The Fairmount Water Works Philadelphia PA was one of the first waterworks to be built in the country. In 1798, the Philadelphia Select Council formed the Joint Committee on Supplying the City with Water. Frederick Graff was an assistant to Benjamin Henry Latrobe at the Centre Square Works and was appointed Superintendent in 1805. He continued to serve in that role at the Fairmount Water Works and designed much of the technology. Graff's son was also the Superintendent until 1856. He was succeeded by Frederic Graff Jr., who remained in this position until 1872. You can visit this amazing attraction at 640 Waterworks Dr, Philadelphia, PA 19130.
The Fairmount Water Works Philadelphia PA was recognized as a national treasure in 1978 by the federal government and two professional engineering societies. In 1975, the American Society of Civil Engineers named the Fairmount Waterworks a National Historic Civil Engineering Landmark and on May 11, 1976, the U.S. Secretary of the Interior designated the structure a National Historic Landmark. The American Society of Mechanical Engineers added the Fairmount Water Works to the National Register in 1977. Despite these efforts, the building continued to deteriorate. A report to Congress on the condition of the Fairmount Water Works was submitted to Congress in 1984.
In addition to a thriving community, the Fairmount Water Works is located right on the Schuylkill River. Nearby, the Philadelphia Museum of Art is another cultural treasure. Visitors are free to tour the museum. While the Fairmount Water Works Philadelphia PA is a historical site, it also serves as an educational resource. In addition to being a historical landmark, it is also home to several art exhibits and is an important educational resource for the city.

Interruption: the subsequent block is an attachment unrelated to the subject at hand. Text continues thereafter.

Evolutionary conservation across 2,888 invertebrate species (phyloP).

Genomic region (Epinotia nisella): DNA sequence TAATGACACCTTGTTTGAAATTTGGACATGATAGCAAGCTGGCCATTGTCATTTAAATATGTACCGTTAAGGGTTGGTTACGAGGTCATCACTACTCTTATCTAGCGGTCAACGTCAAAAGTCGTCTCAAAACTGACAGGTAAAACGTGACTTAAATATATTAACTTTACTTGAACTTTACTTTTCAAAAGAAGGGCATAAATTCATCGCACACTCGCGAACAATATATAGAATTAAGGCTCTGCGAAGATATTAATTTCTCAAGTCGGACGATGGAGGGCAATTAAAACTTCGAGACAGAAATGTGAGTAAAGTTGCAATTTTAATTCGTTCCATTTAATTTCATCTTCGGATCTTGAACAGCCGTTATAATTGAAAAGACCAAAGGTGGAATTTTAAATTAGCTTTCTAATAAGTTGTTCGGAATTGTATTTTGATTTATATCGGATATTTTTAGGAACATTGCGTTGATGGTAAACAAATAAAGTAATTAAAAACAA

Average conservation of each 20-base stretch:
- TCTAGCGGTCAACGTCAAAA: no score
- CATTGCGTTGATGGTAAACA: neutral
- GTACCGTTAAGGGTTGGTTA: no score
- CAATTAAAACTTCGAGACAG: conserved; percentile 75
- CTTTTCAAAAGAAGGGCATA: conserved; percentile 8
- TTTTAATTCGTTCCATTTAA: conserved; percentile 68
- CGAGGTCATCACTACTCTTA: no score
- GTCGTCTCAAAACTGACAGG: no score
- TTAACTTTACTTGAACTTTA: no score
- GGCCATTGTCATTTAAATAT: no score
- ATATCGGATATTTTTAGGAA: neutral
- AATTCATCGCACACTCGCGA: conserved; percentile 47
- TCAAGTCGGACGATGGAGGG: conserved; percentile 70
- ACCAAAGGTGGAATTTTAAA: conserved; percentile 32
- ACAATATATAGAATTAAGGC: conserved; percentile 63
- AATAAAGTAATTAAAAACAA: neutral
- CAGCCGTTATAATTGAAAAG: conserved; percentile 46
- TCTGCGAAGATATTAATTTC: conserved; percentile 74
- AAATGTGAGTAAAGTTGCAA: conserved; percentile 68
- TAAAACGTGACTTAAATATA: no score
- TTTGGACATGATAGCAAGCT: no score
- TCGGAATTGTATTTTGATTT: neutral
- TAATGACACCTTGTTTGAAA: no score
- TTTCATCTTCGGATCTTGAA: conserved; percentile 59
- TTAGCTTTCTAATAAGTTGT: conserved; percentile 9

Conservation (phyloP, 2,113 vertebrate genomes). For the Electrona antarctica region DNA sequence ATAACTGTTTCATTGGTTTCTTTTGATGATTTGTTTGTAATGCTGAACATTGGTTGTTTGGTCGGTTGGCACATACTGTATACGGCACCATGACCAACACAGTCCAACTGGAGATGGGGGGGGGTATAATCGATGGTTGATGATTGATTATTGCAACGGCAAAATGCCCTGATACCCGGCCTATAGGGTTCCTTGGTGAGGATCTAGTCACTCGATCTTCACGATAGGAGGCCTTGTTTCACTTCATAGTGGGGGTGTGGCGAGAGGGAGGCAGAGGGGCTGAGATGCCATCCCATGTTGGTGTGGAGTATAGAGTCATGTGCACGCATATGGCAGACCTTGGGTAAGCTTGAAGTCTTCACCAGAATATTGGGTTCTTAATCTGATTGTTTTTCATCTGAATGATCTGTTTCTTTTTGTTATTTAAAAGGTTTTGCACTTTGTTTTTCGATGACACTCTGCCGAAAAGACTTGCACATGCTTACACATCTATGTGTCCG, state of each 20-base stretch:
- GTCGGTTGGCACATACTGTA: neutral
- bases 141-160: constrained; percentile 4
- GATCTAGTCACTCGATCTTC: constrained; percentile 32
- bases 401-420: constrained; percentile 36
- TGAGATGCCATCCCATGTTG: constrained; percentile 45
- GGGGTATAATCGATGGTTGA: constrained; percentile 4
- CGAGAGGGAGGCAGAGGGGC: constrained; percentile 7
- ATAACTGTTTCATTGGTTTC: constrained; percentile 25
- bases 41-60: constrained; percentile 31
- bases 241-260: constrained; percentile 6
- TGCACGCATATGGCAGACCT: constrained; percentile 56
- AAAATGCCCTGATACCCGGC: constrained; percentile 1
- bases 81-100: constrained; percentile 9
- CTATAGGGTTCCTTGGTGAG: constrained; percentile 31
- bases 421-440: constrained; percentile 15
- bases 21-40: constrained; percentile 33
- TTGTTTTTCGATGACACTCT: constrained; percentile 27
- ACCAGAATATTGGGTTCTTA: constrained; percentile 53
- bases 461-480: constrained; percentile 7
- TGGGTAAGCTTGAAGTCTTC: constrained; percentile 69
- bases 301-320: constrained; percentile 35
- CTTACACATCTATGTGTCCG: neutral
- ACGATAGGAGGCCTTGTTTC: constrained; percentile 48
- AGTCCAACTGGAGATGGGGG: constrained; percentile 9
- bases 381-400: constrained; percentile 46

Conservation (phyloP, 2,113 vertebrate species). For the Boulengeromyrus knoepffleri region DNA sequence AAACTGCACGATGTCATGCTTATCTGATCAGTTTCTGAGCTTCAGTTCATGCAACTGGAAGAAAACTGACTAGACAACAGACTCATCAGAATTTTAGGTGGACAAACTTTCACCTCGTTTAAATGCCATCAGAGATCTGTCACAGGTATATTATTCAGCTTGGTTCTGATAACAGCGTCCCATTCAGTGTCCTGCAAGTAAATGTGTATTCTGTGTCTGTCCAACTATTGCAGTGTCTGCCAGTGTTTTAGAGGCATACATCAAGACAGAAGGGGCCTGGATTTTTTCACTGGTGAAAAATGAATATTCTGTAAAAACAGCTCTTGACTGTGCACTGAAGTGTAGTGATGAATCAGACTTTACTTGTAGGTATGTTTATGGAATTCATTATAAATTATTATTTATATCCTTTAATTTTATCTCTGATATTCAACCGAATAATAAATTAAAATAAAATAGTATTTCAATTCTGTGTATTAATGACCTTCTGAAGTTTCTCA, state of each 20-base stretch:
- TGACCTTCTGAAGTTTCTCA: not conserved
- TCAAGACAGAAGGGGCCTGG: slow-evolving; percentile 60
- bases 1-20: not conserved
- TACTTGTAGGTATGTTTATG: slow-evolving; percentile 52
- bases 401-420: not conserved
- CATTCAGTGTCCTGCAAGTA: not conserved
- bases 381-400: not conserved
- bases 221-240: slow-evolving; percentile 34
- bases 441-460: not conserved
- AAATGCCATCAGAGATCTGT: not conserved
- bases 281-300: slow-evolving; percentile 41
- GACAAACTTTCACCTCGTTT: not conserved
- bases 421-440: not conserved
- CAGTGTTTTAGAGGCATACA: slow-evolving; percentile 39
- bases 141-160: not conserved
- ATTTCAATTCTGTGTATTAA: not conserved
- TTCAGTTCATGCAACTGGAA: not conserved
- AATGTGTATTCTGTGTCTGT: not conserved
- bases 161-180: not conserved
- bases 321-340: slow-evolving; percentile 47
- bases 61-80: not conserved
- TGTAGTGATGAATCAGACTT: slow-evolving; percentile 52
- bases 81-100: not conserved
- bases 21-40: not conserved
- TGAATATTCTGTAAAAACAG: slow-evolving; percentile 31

In 1854, the Consolidation Act allowed the city of Philadelphia to purchase 9200 acres of land surrounding the Fairmount Water Works. The Fairmount Water Works Philadelphia PA became one of the largest municipal parks in the world in 1855. The park is now known as Fairmount Park. A walk through Fairmount Park can take about half an hour. There is no shortage of recreational activities within the park. And in the spring of 1855, the city began a program of environmental cleanup.
The Fairmount Water Works began operating in 1819. The company acquired the rights to water power from the Schuylkill River, which provided fresh water for the city. The company converted part of the Schuylkill River into a small lake for recreation and transportation. The water main from Fairmount was pumped from the Schuylkill River to a reservoir on the hilltop. Today, Fairmount is one of the only waterworks in Philadelphia to have been built during this time period.
Visitors to the Fairmount Water Works can enjoy the park's 20-acre park as well as its formal garden and Palladian structures. The site was chosen by city officials due to yellow fever outbreaks and proximity to a clean river. Frederick Graff designed the structures. The construction of the park began in 1821 and the gardens were opened in 1825. The Fairmount Pumping Station served as an interpretive center until 1909.
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